Double-Blind Pheromone Tests

These formulations were tested via 3 double-blind and placebo-controlled experiments. As a matter of fact, 38 men were tested during the placebo-controlled experiments by Cutler and her team. The double-blind experiments were conducted by two other independent teams.

One study had 36 female university students. The other study had 44 postmenopausal participants. Although the studies were conducted by different teams, each report claimed the participants who received the new formulations got more formal dates. This lead to more kissing and sexual intercourse.

Although the results seemed somewhat positive, Preti still wasn’t convinced. He appeared to be mystified and not excited about the paper’s results. When interviewed in 2002 by New Scientist about the experiment conducted on the 36 female university students, Preti stressed that he was skeptical about this new chemical.

In 1986, Preti was the co-author on both published reports on armpit extracts and their impact on menstrual cycles. However, he is still doubtful. Why? He told The Scientist that present-day scientists can’t conduct the same experiments, which means the reports can’t be validated.

When Cutler is questioned about her new pheromone formulations, she says the armpit extractions were chosen based upon research that she cannot disclose to competitors.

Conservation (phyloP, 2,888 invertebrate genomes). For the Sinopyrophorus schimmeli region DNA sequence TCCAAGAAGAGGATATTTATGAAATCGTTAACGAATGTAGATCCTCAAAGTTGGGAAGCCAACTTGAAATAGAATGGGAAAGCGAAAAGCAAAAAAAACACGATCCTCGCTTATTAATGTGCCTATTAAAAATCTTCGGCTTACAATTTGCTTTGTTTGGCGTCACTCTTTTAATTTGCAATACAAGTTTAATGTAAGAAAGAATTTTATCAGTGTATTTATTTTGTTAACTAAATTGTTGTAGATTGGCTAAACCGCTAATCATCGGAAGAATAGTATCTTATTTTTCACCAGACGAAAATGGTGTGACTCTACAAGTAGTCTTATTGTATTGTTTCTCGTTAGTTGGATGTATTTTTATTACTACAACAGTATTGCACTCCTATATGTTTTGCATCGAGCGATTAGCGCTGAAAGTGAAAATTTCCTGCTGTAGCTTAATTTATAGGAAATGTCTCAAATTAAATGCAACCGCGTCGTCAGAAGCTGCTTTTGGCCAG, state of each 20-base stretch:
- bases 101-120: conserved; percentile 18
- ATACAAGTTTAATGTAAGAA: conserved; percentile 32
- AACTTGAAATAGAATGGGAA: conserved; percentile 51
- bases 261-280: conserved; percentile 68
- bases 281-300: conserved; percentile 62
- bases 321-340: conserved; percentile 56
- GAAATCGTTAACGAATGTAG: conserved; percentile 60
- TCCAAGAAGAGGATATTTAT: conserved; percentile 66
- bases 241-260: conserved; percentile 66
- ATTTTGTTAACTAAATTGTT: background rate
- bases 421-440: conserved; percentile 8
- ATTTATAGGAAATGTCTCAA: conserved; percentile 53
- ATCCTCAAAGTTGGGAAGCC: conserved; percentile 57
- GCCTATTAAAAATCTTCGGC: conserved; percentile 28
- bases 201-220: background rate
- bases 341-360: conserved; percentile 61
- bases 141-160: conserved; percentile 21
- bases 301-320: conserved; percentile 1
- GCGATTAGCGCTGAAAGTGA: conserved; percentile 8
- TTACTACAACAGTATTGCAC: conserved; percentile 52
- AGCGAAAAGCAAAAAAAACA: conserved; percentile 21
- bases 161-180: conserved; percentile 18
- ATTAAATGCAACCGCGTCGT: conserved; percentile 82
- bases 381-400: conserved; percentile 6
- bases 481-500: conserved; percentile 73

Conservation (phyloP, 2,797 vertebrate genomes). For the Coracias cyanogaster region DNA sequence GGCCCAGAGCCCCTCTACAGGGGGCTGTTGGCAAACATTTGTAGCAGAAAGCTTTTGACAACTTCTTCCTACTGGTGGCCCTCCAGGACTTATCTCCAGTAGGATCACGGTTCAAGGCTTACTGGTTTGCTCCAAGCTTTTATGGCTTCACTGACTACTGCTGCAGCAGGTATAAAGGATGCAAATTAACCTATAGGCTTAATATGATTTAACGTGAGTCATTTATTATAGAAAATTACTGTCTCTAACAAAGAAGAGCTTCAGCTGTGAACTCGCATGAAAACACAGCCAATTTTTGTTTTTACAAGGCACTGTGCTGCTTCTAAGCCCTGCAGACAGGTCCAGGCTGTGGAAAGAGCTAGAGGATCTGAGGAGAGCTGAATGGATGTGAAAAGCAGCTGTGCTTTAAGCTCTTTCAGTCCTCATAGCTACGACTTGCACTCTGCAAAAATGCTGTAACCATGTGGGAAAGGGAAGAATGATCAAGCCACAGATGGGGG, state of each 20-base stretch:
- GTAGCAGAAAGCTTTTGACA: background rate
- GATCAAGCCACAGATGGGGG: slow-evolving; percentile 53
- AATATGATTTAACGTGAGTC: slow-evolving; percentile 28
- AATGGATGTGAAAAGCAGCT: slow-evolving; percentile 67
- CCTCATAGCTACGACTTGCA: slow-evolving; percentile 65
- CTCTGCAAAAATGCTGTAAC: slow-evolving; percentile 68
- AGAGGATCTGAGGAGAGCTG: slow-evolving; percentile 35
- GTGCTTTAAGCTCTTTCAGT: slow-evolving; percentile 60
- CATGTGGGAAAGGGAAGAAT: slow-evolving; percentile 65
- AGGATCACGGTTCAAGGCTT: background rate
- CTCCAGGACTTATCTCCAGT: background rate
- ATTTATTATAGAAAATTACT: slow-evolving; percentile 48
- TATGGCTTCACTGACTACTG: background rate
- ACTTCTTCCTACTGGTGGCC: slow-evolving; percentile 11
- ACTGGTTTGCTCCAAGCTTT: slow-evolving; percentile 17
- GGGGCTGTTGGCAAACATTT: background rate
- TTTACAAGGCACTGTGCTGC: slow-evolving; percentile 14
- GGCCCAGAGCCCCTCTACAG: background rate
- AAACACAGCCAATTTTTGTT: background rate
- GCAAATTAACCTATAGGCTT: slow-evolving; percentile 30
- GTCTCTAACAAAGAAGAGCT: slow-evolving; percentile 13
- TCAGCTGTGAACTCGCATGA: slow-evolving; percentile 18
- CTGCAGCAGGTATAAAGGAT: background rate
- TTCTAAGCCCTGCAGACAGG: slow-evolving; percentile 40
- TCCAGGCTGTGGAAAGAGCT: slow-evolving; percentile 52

Yu says there are other problems associated with these studies. First, small samples were used. Secondly, the researchers relied on self-reported behaviors. So, he doesn’t think there’s enough evidence. Learn more about pheromones at

Searching for Human Pheromones

In the scientific world, there are possibly four human pheromones responsible for sexuality. They are androstenol, estratetraenol, androstenone, and androstadienone. However, according to Tristram Wyatt, a zoologist at the University of Oxford, he doesn’t believe there’s enough evidence to prove the validity of these substances. He argues this point in a 2015 paper called the Proceedings of the Royal Society B.

In addition, Wyatt also says estratetraenol and androstadienone aren’t pheromones. They were designated as such by a pheromone company back in the 1990s. There are no studies to show why and how this company found these two molecules. But numerous studies have called them pheromones.

In 2014, a published report in Current Biology claimed these molecules could relay masculinity or femininity to the opposite sex. But other researchers contradicted this finding in a report published in Royal Society Open Science.

But there are also reports which show pheromones impact more than sexual attraction. According to Preti, some of the substances modify menstrual cycles or hormone release.

Wyatt believes when these molecules are identified in babies, it will make it easier for researchers to link human pheromones to sexual attraction.